Recent Examples on the Web: Verb

The driver of a Pepsi truck, wolfing pizza with the engine going, spots Pakenham’s raised phone, drops the pizza, and pulls back into traffic. Elizabeth Royte, Daily Intelligencer, "George Pakenham is waging a one-man war on air pollution on the Upper West Side.," 10 July 2018 Can the decision to wolf down two doughnuts — and then shake out the decorative curls of chocolate that collect in the bottom of the bag and eat those, too — really be foretold by something deep in my family’s DNA? Nestor Ramos, BostonGlobe.com, "Will my genes doom my young daughter to a weight problem?," 31 Jan. 2018 Most wolfing periods last somewhere between 4 to 6 weeks, but have been known to go up to 12. Alexander-julian Gibbson, GQ, "How to Get Waves," 25 May 2018 Bruce Arians couldn’t wait to wolf down a quick breakfast, shake some hands and pose for some pictures, and then hit the golf course Saturday morning. Bob Mcmanaman, azcentral, "Former Cardinals coach Bruce Arians deciding between two NFL analyst jobs," 14 Apr. 2018 Ballmer may be the only pro sports team owner who’d be willing to do this: Sure, the Rockets won and James Harden got this highlight that completely embarrassed the Clippers, but at least the fans got to see Ballmer attempt to wolf down hot dogs. Alysha Tsuji, For The Win, "Steve Ballmer lost hot dog eating contest and launched hot dogs into Clippers crowd," 1 Mar. 2018 One explanation is waste, with patients wolfing down too many pills and administrators churning out red tape. The Economist, "Which firms profit most from America’s health-care system," 15 Mar. 2018 As mostly solitary hunters rather than pack animals, like dogs, cats don’t have to wolf their food down to be sure to get their share. C. Claiborne Ray, New York Times, "Feline Foodies," 12 Feb. 2018 View Sample Sign Up Now Compared to those who wolfed down their food quickly, those who ate at a normal speed were 29% less likely to be obese. Amanda Macmillan, Time, "Here's Why Eating More Slowly May Help You Lose Weight," 12 Feb. 2018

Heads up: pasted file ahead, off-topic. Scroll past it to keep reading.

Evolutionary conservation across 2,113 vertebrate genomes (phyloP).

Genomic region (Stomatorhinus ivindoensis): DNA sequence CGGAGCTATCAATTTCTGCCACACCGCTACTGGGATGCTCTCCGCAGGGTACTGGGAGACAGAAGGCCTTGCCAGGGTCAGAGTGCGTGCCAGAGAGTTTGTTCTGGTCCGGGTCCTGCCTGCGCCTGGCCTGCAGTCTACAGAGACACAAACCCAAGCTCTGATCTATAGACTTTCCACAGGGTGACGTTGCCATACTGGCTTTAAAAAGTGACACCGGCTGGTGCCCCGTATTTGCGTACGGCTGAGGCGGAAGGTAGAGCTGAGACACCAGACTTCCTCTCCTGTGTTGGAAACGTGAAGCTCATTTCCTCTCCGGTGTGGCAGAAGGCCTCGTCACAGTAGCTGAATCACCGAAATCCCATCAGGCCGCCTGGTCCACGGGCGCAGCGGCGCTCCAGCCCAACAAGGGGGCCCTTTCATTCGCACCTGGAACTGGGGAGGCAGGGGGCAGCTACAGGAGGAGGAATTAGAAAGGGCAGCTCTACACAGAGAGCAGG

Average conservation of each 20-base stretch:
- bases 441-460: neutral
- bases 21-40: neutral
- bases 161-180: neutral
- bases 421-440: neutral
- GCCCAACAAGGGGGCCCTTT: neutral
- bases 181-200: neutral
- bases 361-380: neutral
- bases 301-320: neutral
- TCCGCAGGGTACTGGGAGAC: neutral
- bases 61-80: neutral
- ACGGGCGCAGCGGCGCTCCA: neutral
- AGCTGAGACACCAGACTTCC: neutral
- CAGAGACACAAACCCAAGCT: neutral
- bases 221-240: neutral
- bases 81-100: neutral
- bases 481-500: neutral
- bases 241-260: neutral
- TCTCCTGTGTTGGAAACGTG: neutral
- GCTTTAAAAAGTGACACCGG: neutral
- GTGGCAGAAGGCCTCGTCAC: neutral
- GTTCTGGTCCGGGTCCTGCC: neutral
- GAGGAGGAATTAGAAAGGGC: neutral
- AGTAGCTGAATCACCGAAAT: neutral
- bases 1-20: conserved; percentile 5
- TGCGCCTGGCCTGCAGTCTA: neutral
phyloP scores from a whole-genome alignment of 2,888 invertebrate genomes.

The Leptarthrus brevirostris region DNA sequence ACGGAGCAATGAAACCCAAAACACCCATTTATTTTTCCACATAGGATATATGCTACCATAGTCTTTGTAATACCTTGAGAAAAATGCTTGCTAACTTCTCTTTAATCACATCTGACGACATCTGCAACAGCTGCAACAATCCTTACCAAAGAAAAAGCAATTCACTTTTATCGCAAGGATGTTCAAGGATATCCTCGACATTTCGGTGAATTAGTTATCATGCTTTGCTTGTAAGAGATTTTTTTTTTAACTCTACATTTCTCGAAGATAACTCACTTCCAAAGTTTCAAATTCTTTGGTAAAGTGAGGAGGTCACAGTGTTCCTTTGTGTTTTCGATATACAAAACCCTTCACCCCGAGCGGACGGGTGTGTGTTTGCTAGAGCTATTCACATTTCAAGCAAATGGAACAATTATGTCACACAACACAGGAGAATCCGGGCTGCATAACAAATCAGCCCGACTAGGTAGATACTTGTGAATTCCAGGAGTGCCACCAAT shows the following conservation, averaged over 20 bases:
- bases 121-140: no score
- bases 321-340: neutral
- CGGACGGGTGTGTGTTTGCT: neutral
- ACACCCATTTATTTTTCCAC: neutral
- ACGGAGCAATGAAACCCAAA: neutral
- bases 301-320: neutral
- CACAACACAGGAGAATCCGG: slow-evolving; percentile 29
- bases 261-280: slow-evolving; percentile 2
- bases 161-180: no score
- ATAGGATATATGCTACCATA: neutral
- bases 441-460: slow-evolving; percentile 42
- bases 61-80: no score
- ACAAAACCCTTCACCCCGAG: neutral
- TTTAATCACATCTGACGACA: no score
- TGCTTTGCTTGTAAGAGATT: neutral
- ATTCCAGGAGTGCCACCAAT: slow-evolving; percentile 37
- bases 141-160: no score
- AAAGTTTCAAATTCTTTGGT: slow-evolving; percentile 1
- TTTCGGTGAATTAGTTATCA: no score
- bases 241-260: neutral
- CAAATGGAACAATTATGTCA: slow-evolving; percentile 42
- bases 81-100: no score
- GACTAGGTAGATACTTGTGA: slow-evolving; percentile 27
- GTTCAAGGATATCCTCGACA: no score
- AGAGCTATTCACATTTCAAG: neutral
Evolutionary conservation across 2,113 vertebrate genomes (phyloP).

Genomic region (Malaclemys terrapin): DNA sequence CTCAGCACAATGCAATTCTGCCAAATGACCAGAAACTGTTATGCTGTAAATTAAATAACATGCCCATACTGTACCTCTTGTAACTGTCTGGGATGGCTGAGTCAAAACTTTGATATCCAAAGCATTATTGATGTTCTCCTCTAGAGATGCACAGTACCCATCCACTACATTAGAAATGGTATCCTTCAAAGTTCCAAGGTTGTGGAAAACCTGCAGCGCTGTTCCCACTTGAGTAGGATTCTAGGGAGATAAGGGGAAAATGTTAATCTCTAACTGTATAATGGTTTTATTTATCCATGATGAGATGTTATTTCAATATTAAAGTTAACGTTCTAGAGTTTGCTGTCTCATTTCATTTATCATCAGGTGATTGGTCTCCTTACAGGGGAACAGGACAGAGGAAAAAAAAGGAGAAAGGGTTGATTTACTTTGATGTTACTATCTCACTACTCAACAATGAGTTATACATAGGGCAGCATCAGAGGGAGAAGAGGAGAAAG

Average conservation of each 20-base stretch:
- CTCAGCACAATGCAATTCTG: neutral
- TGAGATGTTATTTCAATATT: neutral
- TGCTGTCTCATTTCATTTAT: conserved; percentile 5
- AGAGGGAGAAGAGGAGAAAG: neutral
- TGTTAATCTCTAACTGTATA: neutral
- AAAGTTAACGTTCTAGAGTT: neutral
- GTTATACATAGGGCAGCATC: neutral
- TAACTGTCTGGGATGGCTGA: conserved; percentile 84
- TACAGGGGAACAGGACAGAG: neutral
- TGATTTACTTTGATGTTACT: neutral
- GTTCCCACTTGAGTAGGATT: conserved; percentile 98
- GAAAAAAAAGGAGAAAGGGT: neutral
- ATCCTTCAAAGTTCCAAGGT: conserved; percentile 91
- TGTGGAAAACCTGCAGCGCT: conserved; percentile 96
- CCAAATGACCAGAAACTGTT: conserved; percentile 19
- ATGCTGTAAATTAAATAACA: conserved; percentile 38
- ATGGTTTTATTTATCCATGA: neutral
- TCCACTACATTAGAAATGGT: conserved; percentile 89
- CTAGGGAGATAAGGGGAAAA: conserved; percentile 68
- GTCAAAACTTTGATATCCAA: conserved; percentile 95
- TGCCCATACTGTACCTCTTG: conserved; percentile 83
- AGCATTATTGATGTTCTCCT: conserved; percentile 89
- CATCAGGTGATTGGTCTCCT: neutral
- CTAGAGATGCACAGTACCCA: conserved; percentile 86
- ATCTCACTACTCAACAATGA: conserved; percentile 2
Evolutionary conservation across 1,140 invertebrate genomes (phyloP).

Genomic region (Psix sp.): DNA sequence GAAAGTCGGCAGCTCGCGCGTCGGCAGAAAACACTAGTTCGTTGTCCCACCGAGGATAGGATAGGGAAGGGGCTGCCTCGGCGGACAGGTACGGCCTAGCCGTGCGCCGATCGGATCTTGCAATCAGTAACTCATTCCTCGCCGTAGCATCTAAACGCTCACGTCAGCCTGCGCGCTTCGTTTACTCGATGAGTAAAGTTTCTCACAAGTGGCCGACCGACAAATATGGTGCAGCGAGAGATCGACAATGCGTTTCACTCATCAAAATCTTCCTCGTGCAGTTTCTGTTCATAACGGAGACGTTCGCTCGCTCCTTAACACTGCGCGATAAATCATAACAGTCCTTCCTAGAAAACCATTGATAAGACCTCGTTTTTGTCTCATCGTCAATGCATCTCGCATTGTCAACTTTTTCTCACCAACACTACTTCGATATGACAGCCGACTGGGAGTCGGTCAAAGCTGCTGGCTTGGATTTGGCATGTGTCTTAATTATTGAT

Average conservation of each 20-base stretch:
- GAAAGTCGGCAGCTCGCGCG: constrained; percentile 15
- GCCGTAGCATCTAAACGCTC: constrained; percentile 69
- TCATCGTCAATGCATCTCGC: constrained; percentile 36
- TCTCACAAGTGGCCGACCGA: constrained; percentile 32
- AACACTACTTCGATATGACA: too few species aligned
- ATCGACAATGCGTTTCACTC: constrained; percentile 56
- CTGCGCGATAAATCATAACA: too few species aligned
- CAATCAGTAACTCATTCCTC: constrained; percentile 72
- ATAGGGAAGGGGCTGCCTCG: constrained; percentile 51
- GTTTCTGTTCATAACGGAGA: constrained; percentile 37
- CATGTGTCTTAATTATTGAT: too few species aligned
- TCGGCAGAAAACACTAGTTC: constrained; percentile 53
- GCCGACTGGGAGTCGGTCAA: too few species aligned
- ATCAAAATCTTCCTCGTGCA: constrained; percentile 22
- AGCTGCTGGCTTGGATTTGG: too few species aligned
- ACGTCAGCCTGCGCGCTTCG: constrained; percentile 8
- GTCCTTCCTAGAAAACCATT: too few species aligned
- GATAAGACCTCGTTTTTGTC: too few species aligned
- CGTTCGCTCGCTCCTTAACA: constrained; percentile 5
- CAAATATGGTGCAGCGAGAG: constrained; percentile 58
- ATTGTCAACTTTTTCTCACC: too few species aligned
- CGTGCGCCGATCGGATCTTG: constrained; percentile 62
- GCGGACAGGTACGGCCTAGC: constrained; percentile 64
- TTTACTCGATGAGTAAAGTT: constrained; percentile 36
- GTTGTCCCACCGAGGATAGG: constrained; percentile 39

These example sentences are selected automatically from various online news sources to reflect current usage of the word 'wolf.' Views expressed in the examples do not represent the opinion of Merriam-Webster or its editors. Send us feedback.

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First Known Use of wolf


before the 12th century, in the meaning defined at sense 1a


1862, in the meaning defined above

History and Etymology for wolf


Middle English, from Old English wulf; akin to Old High German wolf wolf, Latin lupus, Greek lykos

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Statistics for wolf

Last Updated

10 Dec 2018

Look-up Popularity

Time Traveler for wolf

The first known use of wolf was before the 12th century

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More Definitions for wolf



English Language Learners Definition of wolf

 (Entry 1 of 2)

: a large wild animal that is similar to a dog and that often hunts in groups



English Language Learners Definition of wolf (Entry 2 of 2)

: to eat (something) very quickly


\ˈwu̇lf \
plural wolves\ˈwu̇lvz \

Kids Definition of wolf

 (Entry 1 of 2)

1 : a large bushy-tailed wild animal that resembles the related domestic dog, eats meat, and often lives and hunts in packs

2 : a crafty or fierce person

Other Words from wolf

wolfish \ˈwu̇l-​fish \ adjective


wolfed; wolfing

Kids Definition of wolf (Entry 2 of 2)

: to eat fast or greedily

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More from Merriam-Webster on wolf

Thesaurus: All synonyms and antonyms for wolf

Spanish Central: Translation of wolf

Nglish: Translation of wolf for Spanish Speakers

Britannica English: Translation of wolf for Arabic Speakers

Britannica.com: Encyclopedia article about wolf

Comments on wolf

What made you want to look up wolf? Please tell us where you read or heard it (including the quote, if possible).


to enclose within walls